Fairfax Criminal Defense Attorney Explains: Robbery in Virginia
Robbery is a common law felony in Virginia. Virginia Code Section 18.2-58.
The elements of robbery are:
- taking property from the person of another or from their presence
- with the intent to steal
- against their will
- through the use of violence, threat, or intimidation.
It is not necessary for the victim of the robbery to be the owner of the property. It is enough that they have a superior possessory interest. This means if you enter a convenience store, brandish a firearm at the clerk, and take a case of beer you have committed a robbery. It does not matter if the store clerk personally owned the beer - they have a superior possessory interest over all customers until the beer is lawfully purchased. And it does not matter the beer was not on the person of the clerk, for the clerk has constructive possession of all of the goods in the store.
Juveniles often find themselves in trouble for robbery. A pretty common fact pattern involves knocking down a fellow teen in order to steal their phone, or shoes. This may not seem like a big deal to a 16-year-old, but a conviction for a crime such as robbery can impact the rest of their entire life, in a very negative way. Even for adults, a minor shoplifting offense can quickly escalate into a robbery if violence or intimidation plays a role.
In 2021, the Virginia General Assembly dramatically changed the range of punishment for robbery. Previously, any robbery was punishable by a term of imprisonment of Life, or any term not less than 5 years. Today, however, there are multiple ranges of punishment depending on the "type" of robbery committed:
- Any robbery that causes serious bodily injury or death is punishable as a Class 2 felony, meaning a term of imprisonment of Life, or a term not less than 20 years. There is no mandatory minimum, however.
- "Serious bodily injury" means bodily injury that involves substantial risk of death, extreme physical pain, protracted and obvious disfigurement, or protracted loss or impairment of the function of a bodily member, organ or mental faculty.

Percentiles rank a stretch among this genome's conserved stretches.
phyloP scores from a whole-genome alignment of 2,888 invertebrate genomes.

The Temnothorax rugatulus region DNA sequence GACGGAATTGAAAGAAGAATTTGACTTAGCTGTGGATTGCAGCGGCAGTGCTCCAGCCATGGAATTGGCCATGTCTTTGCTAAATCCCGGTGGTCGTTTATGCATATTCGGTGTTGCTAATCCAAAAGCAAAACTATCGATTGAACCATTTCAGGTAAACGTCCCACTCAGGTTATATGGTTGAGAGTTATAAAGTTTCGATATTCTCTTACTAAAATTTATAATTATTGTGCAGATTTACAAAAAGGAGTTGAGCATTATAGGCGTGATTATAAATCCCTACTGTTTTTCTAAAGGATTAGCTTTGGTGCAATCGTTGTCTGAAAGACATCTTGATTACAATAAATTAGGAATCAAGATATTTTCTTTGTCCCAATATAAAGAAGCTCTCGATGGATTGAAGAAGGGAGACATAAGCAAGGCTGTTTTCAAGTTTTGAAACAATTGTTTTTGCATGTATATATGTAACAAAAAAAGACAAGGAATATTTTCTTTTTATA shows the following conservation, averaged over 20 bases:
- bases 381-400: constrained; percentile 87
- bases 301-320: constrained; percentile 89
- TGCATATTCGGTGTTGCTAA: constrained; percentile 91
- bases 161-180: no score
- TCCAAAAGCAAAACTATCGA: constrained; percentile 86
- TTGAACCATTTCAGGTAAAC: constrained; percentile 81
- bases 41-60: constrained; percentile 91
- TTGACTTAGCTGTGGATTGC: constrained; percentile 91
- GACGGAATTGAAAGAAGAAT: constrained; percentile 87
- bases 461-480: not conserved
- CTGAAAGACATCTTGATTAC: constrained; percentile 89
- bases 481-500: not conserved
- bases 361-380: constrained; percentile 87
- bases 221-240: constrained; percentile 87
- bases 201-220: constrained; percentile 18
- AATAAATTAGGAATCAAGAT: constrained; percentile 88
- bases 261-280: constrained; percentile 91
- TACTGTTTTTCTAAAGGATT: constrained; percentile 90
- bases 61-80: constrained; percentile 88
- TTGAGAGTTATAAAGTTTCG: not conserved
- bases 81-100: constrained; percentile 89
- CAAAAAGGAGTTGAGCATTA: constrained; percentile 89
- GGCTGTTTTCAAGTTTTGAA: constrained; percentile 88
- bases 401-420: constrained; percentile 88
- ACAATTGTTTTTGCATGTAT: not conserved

- Any robbery that involves using or displaying a firearm in a threatening manner is punishable as a Class 3 felony, meaning imprisonment for a term not less than 5 years nor more than 20 years.
- "Firearm" means any handgun, shotgun, or rifle that will or is designed to or may readily be converted to expel single or multiple projectiles by action of an explosion of a combustible material. Section 18.2-308.2:2. This definition is incorporated by referenced into the robbery statute.
- The definition of a "firearm" for purposes of punishment for robbery is set forth above. However, the definition of a "firearm" for Use of a Firearm While Committing a Felony, like Robbery, under Section 18.2-53.1 is different. Under that statute, all that is required is that the item appear to be a firearm.
- A person can be charged with Robbery and Use of a Firearm While Committing Robbery.
- Any robbery that involves the use of physical force not resulting in serious bodily injury or by using or displaying a deadly weapon other than a firearm is punishable as a Class 5 felony, meaning a term of imprisonment not to exceed 10 years.
- If a robbery is committed by threat or intimidation or any others means not involving a deadly weapon, the penalty is a Class 6 felony, meaning imprisonment not to exceed 5 years.
In 1993, the Virginia General Assembly decided to enhance the punishment one receives when a robbery involves taking a car. Therefore, carjacking in Virginia is punishable by a term of imprisonment up to Life or any term not less than 15 years. There is no mandatory minimum for the offense. This means it is possible that the 15-year minimum is suspended conditioned upon successful completion of a probationary term.
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When knowledge, skill and experience matter most to you, trust in a seasoned criminal trial attorney. If you are in need of representation, Fairfax Criminal Defense Attorney George Freeman will gladly meet with you to discuss your case.